Francesca Rudkin: Local actors shouldn't be prioritised over the best talent

Author
Newstalk ZB,
Publish Date
Sat, 18 Jan 2020, 12:20PM
Photo / Supplied

Francesca Rudkin: Local actors shouldn't be prioritised over the best talent

Author
Newstalk ZB,
Publish Date
Sat, 18 Jan 2020, 12:20PM

The Lord of the Rings television series is an Amazon production that’s going to be filmed in New Zealand, and it’s predicted to be the most expensive TV series ever made.

The budget is around NZ$1.3 billion - I find it a bit hard to get my head around that number.

So we’re still benefiting from Sir Peter Jackson turning New Zealand into Middle Earth for the LOTR trilogy and The Hobbit. It would have been a shame if Scotland became known as the new Middle Earth - which apparently was a possibility before we secured the deal.

The main cast for the series was announced a few days ago.

Not a lot of the names were familiar, although after a quick google I did recognise a few faces - none of them New Zealander actors.

In response, some were of the view that as we’re being kind enough to offer a generous rebate - $300 million in this case - then maybe they could hire one or two of our fabulous actors in a main role?

And New Zealand actors have done well out of international TV productions filmed here; Michael Hurst, Kevin Smith, Lucy Lawless, Karl Urban, Danielle Cormack are a few who stared in Hercules and Xena, Dean O’Gorman in Young Hercules, Craig Parker in Legend of the Seeker, and seemingly everything else filmed here.

And let’s not forget the familiar faces in the cinematic versions of LOTR and The Hobbit; people like Ian Mune, Mark Ferguson, Mark Hadlow, Manu Bennett.

But a quota for actors doesn’t seem to me to be the answer; I’ve not even sure there’s a question. A quota would put producers off looking at NZ as an option. In my view, you can put a quota on crew, but not on main characters, and especially when you’re the only country doing it. They’ll likely just go somewhere else.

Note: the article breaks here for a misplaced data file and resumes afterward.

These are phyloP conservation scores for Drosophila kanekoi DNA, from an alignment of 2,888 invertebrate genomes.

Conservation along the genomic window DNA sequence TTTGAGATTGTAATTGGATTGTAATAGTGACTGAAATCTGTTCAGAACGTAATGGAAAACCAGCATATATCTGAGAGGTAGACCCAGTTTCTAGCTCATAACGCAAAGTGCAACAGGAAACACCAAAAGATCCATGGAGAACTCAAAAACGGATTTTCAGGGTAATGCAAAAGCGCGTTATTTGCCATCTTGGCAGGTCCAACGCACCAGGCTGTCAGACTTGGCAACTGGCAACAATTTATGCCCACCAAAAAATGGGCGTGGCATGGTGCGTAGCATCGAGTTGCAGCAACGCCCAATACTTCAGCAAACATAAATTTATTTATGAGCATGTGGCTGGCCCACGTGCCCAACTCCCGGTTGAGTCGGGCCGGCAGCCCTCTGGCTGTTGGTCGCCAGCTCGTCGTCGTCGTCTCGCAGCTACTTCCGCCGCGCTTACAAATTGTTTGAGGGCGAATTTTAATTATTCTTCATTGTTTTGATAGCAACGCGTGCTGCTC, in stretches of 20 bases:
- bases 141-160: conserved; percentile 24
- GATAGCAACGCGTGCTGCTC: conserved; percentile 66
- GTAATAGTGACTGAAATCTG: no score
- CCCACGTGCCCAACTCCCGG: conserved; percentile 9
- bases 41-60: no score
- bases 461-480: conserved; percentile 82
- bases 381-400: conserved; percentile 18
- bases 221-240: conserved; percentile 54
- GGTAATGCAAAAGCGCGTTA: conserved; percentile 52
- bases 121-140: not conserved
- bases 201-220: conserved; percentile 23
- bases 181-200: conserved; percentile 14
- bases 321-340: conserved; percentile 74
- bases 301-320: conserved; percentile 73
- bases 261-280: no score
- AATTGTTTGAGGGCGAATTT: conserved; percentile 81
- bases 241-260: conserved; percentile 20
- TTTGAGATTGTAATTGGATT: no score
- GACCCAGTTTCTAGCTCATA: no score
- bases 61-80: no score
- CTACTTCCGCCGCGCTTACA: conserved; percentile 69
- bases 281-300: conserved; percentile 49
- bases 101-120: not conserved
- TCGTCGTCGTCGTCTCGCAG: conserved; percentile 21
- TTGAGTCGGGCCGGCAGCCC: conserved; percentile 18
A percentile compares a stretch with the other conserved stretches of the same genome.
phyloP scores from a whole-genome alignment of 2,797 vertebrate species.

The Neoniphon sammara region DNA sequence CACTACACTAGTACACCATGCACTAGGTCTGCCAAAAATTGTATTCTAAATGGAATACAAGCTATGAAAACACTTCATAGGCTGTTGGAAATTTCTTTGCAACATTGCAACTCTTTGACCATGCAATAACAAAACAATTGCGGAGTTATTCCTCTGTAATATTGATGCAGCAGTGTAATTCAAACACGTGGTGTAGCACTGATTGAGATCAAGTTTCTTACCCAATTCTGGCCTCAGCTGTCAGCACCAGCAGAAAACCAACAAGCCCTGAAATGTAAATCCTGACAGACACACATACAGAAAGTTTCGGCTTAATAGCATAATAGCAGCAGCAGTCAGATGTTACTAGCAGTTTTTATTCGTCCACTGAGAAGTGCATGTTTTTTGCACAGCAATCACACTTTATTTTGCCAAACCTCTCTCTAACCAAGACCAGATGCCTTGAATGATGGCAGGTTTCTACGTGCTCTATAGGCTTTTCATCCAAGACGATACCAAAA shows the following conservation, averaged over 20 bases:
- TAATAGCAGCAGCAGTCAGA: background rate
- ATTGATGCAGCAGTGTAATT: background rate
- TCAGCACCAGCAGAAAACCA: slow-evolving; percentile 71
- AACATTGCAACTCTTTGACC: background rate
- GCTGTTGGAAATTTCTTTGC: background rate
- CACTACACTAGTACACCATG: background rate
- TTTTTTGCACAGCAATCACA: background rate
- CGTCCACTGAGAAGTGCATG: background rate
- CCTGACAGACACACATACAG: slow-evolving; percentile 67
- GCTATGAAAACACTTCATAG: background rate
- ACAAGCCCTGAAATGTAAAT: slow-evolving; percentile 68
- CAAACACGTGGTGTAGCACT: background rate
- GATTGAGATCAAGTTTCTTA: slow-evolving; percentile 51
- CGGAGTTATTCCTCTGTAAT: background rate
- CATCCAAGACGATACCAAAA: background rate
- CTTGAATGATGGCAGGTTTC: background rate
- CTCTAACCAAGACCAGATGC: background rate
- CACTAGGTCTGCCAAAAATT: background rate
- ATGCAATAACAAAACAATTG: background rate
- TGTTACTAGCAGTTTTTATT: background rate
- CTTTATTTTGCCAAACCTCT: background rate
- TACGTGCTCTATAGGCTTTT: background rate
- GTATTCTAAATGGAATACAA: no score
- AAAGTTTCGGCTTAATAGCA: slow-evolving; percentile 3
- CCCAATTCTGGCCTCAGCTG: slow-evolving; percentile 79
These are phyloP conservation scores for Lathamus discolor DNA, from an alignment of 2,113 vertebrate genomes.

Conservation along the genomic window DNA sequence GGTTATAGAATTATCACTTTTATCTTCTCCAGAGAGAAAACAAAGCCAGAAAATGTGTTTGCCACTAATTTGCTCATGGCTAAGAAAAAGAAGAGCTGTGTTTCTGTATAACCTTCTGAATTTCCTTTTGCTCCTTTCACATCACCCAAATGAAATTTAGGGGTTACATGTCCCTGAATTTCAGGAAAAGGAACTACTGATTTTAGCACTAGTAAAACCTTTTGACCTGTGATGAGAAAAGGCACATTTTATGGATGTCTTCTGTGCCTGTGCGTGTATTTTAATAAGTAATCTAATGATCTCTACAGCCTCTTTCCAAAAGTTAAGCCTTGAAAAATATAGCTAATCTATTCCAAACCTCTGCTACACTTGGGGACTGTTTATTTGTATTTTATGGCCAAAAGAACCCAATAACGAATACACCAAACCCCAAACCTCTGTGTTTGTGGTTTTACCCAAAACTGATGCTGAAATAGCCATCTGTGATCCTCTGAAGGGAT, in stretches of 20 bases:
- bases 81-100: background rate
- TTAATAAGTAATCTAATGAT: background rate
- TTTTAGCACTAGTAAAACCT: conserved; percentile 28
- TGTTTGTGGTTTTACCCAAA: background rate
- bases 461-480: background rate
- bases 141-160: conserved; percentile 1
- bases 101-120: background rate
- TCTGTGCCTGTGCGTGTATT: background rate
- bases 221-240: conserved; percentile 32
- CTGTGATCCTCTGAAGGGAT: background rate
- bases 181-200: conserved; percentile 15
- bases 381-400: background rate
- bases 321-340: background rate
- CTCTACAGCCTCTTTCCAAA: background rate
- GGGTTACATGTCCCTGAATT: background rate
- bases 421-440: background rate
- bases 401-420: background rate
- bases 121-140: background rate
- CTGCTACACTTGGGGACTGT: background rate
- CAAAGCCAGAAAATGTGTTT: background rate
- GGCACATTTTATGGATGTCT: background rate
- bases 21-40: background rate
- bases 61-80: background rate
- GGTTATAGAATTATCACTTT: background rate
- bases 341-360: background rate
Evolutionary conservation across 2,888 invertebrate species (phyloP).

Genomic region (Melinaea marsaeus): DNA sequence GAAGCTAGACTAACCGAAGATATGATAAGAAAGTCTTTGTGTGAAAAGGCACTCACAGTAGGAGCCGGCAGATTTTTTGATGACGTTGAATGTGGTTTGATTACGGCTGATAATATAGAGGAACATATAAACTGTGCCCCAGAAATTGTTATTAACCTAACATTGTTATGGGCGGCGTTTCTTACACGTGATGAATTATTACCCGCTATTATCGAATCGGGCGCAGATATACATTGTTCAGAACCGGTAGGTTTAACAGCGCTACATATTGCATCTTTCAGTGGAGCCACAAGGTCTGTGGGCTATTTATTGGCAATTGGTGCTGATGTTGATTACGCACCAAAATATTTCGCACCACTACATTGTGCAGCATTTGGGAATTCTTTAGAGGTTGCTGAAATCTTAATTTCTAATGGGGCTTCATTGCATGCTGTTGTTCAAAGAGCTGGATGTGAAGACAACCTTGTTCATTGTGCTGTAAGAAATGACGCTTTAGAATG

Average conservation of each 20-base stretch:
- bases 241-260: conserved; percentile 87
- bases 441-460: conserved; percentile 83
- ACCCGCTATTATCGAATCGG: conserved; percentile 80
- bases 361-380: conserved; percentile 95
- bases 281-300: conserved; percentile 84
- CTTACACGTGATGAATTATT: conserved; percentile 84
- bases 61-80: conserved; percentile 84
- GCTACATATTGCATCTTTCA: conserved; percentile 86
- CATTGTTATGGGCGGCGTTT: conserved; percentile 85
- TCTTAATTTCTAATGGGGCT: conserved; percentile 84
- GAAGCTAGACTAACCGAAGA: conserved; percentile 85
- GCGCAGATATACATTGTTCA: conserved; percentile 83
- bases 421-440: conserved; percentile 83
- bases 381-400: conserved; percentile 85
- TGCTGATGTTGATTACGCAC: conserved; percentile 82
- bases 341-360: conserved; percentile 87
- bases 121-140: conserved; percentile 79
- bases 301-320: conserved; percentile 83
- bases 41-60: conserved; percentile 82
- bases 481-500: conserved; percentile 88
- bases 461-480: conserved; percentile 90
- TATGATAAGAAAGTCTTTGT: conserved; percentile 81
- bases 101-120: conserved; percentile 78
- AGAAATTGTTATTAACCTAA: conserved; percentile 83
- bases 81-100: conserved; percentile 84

And remember, there’s other good stuff that happens when a billion bucks comes to town. That’s a lot of money into our screen industry, which has become an important source of employment and overseas revenue - at the end of 2018 it was worth around $3.3 billion a year.

International productions hire our crews, there’s production and post production costs and visual and special effects houses New Zealand - why wouldn’t you take advantage of the world class skills.

Businesses which support the film industry benefit as well – like caterers and vehicle hire companies.

Then there’s our Instagram worthy scenery on display - again.

And who knows, maybe some of our actors did get the chance to audition for lead roles, but weren’t quite right for the part.

Sir Peter Jackson auditioned a fair proportion of New Zealand for Lord of the Rings. I know because I auditioned for Galadriel - which was, and still is, utterly embarrassing because acting does not come naturally.

It was an experience, but I wasn’t shocked to be passed over for 2 times Oscar winner Cate Blanchett. Of course she got the role!

While New Zealand actors might have missed out on the main characters announced for the first few episodes, let’s not be parochial and go any further with the idea of a quota.

I’m confident that by the time LOTR hits Amazon in 2021, there will be many familiar faces on screen, including up and coming actors getting their chance to experience life on set of the most expensive TV show ever made.

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